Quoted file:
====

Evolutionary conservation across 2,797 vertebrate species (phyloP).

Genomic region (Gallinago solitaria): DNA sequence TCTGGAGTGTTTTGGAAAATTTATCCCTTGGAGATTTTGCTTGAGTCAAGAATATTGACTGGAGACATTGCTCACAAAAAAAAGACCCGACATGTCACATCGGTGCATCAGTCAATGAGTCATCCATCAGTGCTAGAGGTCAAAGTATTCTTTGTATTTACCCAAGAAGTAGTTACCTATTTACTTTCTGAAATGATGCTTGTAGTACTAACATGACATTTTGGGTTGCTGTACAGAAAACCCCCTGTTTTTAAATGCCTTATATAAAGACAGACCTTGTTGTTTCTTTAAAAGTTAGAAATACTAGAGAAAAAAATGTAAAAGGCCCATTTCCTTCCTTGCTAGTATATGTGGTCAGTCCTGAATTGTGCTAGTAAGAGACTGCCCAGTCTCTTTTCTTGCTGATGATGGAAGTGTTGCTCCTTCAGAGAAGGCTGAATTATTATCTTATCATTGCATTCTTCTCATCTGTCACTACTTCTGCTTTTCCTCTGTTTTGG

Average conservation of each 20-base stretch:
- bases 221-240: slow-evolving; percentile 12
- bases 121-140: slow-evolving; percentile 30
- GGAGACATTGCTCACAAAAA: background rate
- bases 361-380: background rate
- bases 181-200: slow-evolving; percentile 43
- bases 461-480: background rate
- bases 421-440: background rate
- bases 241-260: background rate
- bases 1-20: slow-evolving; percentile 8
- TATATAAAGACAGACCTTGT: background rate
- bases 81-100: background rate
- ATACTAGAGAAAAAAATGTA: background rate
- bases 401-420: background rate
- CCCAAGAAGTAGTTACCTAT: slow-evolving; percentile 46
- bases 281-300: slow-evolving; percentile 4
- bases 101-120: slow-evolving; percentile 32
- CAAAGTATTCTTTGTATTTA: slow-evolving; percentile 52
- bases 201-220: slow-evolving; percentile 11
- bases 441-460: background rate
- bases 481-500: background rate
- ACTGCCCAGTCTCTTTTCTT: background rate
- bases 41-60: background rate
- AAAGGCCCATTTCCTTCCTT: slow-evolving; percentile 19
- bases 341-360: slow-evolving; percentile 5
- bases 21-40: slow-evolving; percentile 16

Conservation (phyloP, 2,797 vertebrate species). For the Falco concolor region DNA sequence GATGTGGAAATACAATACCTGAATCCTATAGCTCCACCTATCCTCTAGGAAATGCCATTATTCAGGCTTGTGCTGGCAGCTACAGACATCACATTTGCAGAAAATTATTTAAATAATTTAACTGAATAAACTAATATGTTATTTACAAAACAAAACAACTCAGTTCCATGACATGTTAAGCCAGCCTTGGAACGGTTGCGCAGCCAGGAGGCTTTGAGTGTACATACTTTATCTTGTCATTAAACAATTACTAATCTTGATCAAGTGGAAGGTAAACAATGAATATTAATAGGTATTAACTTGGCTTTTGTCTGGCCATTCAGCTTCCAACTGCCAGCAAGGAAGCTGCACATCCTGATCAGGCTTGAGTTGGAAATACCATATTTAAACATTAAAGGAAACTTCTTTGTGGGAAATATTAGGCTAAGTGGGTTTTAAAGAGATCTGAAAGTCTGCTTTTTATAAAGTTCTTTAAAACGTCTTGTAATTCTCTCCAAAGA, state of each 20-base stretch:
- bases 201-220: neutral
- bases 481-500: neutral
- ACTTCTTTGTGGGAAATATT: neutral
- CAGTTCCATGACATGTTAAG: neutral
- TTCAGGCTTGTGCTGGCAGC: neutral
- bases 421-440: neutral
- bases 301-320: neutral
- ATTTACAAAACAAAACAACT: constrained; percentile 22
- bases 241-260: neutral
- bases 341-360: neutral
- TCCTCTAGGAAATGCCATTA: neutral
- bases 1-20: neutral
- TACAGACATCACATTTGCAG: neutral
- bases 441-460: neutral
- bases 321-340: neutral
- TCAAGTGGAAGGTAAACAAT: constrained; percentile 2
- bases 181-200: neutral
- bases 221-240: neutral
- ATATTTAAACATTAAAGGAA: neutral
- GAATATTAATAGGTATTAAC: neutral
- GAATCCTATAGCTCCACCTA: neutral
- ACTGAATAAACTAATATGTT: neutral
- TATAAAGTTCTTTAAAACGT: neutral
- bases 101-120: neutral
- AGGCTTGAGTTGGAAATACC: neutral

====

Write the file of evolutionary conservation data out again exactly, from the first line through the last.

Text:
Evolutionary conservation across 2,797 vertebrate species (phyloP).

Genomic region (Gallinago solitaria): DNA sequence TCTGGAGTGTTTTGGAAAATTTATCCCTTGGAGATTTTGCTTGAGTCAAGAATATTGACTGGAGACATTGCTCACAAAAAAAAGACCCGACATGTCACATCGGTGCATCAGTCAATGAGTCATCCATCAGTGCTAGAGGTCAAAGTATTCTTTGTATTTACCCAAGAAGTAGTTACCTATTTACTTTCTGAAATGATGCTTGTAGTACTAACATGACATTTTGGGTTGCTGTACAGAAAACCCCCTGTTTTTAAATGCCTTATATAAAGACAGACCTTGTTGTTTCTTTAAAAGTTAGAAATACTAGAGAAAAAAATGTAAAAGGCCCATTTCCTTCCTTGCTAGTATATGTGGTCAGTCCTGAATTGTGCTAGTAAGAGACTGCCCAGTCTCTTTTCTTGCTGATGATGGAAGTGTTGCTCCTTCAGAGAAGGCTGAATTATTATCTTATCATTGCATTCTTCTCATCTGTCACTACTTCTGCTTTTCCTCTGTTTTGG

Average conservation of each 20-base stretch:
- bases 221-240: slow-evolving; percentile 12
- bases 121-140: slow-evolving; percentile 30
- GGAGACATTGCTCACAAAAA: background rate
- bases 361-380: background rate
- bases 181-200: slow-evolving; percentile 43
- bases 461-480: background rate
- bases 421-440: background rate
- bases 241-260: background rate
- bases 1-20: slow-evolving; percentile 8
- TATATAAAGACAGACCTTGT: background rate
- bases 81-100: background rate
- ATACTAGAGAAAAAAATGTA: background rate
- bases 401-420: background rate
- CCCAAGAAGTAGTTACCTAT: slow-evolving; percentile 46
- bases 281-300: slow-evolving; percentile 4
- bases 101-120: slow-evolving; percentile 32
- CAAAGTATTCTTTGTATTTA: slow-evolving; percentile 52
- bases 201-220: slow-evolving; percentile 11
- bases 441-460: background rate
- bases 481-500: background rate
- ACTGCCCAGTCTCTTTTCTT: background rate
- bases 41-60: background rate
- AAAGGCCCATTTCCTTCCTT: slow-evolving; percentile 19
- bases 341-360: slow-evolving; percentile 5
- bases 21-40: slow-evolving; percentile 16

Conservation (phyloP, 2,797 vertebrate species). For the Falco concolor region DNA sequence GATGTGGAAATACAATACCTGAATCCTATAGCTCCACCTATCCTCTAGGAAATGCCATTATTCAGGCTTGTGCTGGCAGCTACAGACATCACATTTGCAGAAAATTATTTAAATAATTTAACTGAATAAACTAATATGTTATTTACAAAACAAAACAACTCAGTTCCATGACATGTTAAGCCAGCCTTGGAACGGTTGCGCAGCCAGGAGGCTTTGAGTGTACATACTTTATCTTGTCATTAAACAATTACTAATCTTGATCAAGTGGAAGGTAAACAATGAATATTAATAGGTATTAACTTGGCTTTTGTCTGGCCATTCAGCTTCCAACTGCCAGCAAGGAAGCTGCACATCCTGATCAGGCTTGAGTTGGAAATACCATATTTAAACATTAAAGGAAACTTCTTTGTGGGAAATATTAGGCTAAGTGGGTTTTAAAGAGATCTGAAAGTCTGCTTTTTATAAAGTTCTTTAAAACGTCTTGTAATTCTCTCCAAAGA, state of each 20-base stretch:
- bases 201-220: neutral
- bases 481-500: neutral
- ACTTCTTTGTGGGAAATATT: neutral
- CAGTTCCATGACATGTTAAG: neutral
- TTCAGGCTTGTGCTGGCAGC: neutral
- bases 421-440: neutral
- bases 301-320: neutral
- ATTTACAAAACAAAACAACT: constrained; percentile 22
- bases 241-260: neutral
- bases 341-360: neutral
- TCCTCTAGGAAATGCCATTA: neutral
- bases 1-20: neutral
- TACAGACATCACATTTGCAG: neutral
- bases 441-460: neutral
- bases 321-340: neutral
- TCAAGTGGAAGGTAAACAAT: constrained; percentile 2
- bases 181-200: neutral
- bases 221-240: neutral
- ATATTTAAACATTAAAGGAA: neutral
- GAATATTAATAGGTATTAAC: neutral
- GAATCCTATAGCTCCACCTA: neutral
- ACTGAATAAACTAATATGTT: neutral
- TATAAAGTTCTTTAAAACGT: neutral
- bases 101-120: neutral
- AGGCTTGAGTTGGAAATACC: neutral